- More offense? Some observers in the league were somewhat surprised by the lack of intensity this Cleveland team is playing with. Those around the team attribute the slow start to injuries and poor execution by the QB and a lack of legitimate threat at WR outside of the inconsistent Edwards. Yes, the Browns have faced two of the best defenses in the game and have not run the ball well, which has not helped the passing game. But, the Cleveland offense plays off itself, and the aerial assault has been weak, which has led to the offense looking very late-2007 like.

- Edwards has been terribly inconsistent and a non-factor. Coming off a Pro-Bowl season, Edwards missed the final three weeks of training camp, which may have led to some of the consistency issues, but dropping five passes is inexcusable for a player at this level, much less a significant talent like Edwards. For a struggling offense, a star receiver dropping numerous passes is going to be difficult to overcome.

- As for Anderson, he's leaving plenty of opportunities on the field. The 2008 season has started like the 2007 season ended for the QB, which is very concerning for the Cleveland organization. As the team struggles, the play of the QB is going to be under heavy scrutiny, and deservedly so at this early point in the season. The Browns may not have had a competition at the position in training camp, but the heat is going to be intensified this week against the Baltimore Ravens on the road.

- As the offense struggles, an obvious issue is the quality and depth at the WR position. With Edwards dropping passes and Donte Stallworth nursing a mild quad strain, the youth and inexperience at the position is clearly evident. The depth at the position has not emerged, some of which is due to the inexperience and some due to the QB not going to and trusting the receivers put on the field. Until the QB trusts to these WR's, the offense is going to remain at a disadvantage.

- Outside of NT Shaun Rogers, the Browns' defensive linemen were non-descript in the season opener. Against the Steelers, Corey Williams made a couple nice plays, but was a non-factor for the most part. DE Robaire Smith was steady before injuring an Achilles, while NT/DE Shaun Smith showed up and made a couple nice plays that included sacking the QB by the face-mask which resulted in a 15-yard penalty. Rogers was again a handful for the opposition, but his offsides penalty resulted in helping the Steelers keep a drive alive.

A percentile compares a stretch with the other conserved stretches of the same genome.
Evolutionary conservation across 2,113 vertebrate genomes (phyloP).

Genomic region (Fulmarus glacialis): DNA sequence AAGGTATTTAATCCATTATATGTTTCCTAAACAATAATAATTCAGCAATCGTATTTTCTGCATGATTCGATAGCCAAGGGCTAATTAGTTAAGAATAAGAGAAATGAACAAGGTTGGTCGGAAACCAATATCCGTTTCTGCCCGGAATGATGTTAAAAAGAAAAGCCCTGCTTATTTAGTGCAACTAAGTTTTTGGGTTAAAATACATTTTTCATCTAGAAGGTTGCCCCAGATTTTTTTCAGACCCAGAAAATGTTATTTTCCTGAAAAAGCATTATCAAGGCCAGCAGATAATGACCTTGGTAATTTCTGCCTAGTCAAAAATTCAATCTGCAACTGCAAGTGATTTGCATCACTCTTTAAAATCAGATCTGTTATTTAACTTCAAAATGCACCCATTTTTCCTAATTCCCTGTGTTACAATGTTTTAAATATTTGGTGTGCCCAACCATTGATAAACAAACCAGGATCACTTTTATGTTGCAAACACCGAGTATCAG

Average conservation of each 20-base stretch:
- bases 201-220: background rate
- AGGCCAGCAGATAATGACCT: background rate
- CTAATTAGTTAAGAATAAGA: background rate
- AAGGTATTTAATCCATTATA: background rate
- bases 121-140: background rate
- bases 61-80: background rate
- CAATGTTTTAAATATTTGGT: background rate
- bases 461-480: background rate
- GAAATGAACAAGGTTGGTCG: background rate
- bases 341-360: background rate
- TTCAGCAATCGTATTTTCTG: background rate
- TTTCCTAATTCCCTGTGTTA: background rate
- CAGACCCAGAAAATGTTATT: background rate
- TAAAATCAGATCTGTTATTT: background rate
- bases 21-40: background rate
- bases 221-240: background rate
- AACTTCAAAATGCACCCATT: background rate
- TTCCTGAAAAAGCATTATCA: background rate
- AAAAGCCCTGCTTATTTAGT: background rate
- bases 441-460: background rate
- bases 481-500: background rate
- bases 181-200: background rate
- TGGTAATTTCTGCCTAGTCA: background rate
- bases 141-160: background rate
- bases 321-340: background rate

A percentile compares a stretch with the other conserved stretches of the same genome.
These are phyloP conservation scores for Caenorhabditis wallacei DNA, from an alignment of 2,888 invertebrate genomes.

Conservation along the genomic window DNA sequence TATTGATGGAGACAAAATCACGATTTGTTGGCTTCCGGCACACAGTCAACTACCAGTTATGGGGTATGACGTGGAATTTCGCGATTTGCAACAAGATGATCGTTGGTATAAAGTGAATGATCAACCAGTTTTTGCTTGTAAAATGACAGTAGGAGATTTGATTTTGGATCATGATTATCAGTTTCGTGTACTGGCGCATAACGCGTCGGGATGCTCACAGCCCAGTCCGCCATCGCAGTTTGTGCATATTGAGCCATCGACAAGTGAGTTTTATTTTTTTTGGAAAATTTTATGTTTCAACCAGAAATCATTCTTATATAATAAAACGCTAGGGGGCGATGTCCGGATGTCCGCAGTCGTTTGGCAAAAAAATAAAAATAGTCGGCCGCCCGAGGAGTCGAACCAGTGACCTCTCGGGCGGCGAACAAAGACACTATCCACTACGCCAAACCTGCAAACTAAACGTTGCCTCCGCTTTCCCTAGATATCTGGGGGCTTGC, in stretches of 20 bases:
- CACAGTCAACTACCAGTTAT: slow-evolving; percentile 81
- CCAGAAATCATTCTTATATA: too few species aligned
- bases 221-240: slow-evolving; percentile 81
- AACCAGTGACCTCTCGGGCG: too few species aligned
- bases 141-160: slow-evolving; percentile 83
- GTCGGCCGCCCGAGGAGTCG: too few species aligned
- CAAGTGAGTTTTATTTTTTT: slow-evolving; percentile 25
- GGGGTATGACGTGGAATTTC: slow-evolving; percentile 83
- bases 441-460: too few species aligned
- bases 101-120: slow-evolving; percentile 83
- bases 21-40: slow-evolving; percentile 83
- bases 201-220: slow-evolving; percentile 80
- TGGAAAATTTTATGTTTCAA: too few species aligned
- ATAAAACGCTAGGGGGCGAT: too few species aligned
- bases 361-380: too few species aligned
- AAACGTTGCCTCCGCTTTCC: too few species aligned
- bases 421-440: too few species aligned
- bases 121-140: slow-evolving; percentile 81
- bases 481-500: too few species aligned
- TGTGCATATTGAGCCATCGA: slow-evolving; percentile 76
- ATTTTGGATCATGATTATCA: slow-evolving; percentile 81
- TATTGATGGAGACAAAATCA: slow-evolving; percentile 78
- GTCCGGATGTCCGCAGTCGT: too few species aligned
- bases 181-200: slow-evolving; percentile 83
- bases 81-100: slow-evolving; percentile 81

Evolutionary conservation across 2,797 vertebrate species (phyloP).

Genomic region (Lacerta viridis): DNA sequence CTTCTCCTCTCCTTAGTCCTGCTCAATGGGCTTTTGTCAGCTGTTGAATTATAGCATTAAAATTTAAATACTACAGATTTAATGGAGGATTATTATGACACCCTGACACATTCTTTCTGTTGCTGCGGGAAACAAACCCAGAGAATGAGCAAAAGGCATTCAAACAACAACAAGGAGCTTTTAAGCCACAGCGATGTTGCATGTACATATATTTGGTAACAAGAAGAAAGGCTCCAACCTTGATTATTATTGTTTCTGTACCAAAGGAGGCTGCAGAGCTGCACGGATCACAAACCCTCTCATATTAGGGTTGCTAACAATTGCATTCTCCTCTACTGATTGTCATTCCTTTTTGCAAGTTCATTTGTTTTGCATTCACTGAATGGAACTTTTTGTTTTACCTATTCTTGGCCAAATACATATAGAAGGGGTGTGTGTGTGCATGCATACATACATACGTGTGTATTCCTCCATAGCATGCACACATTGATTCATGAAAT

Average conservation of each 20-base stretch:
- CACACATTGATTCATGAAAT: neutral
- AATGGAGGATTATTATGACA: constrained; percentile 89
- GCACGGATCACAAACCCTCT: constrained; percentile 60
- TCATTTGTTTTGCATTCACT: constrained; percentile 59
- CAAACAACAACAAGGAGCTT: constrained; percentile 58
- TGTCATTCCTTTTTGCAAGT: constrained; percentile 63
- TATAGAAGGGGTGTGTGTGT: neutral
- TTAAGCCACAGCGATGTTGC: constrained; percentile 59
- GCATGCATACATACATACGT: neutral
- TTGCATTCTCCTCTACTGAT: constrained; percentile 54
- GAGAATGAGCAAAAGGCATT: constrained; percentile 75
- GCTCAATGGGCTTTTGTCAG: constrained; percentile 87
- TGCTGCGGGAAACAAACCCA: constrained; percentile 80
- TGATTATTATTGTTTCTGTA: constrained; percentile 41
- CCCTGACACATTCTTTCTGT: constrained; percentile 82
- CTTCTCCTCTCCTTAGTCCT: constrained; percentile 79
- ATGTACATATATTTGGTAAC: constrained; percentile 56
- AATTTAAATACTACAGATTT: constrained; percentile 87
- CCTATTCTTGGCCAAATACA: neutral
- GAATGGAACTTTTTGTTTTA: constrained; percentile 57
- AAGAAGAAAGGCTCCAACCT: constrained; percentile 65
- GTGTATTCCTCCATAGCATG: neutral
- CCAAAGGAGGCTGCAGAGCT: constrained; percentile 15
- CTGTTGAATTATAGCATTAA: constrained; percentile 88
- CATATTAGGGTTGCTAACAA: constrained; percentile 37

- Nickel CB Terry Cousin may have signed with the Browns a couple years too late. Cousin has not been effective, especially when spread wide. Cousin made his name due to his ability to cover receivers in the slot, which he did not do well against the Steelers as WR Hines Ward beat him on a reception.  Cousin was also in coverage on two other missed opportunities by Pittsburgh QB Ben Roethlisberger.

- Say what you will about the Cleveland offensive line, but they have been respectable even as the offense as a whole has struggled. Both Dallas and Pittsburgh are able to pressure the QB and both did against the Browns, but not to the point where the team was in disarray. The pass protection and run blocking will continue to improve as the Browns face another strong defensive team this coming Sunday.

- We've said it before and will certainly say it again: OLB Kamerion Wimbley is a tease. Wimbley simply does not have enough ammo in his arsenal to beat the better LT's in the game. Unfortunately for the Browns, this defense has to blitz and expose itself to get pressure on the QB.

- Kudos to LB D'Qwell Jackson and S Brodney Pool, who returned after missing the opener due to a concussion. Pool played well in run support and was active in coverage. Jackson played sideline to sideline and was effective filling the gap.

- LT Joe Thomas did a solid job neutralizing Pittsburgh OLB James Harrison, while RT Kevin Shaffer hands his hands full, but did a solid job against LaMarr Woodley.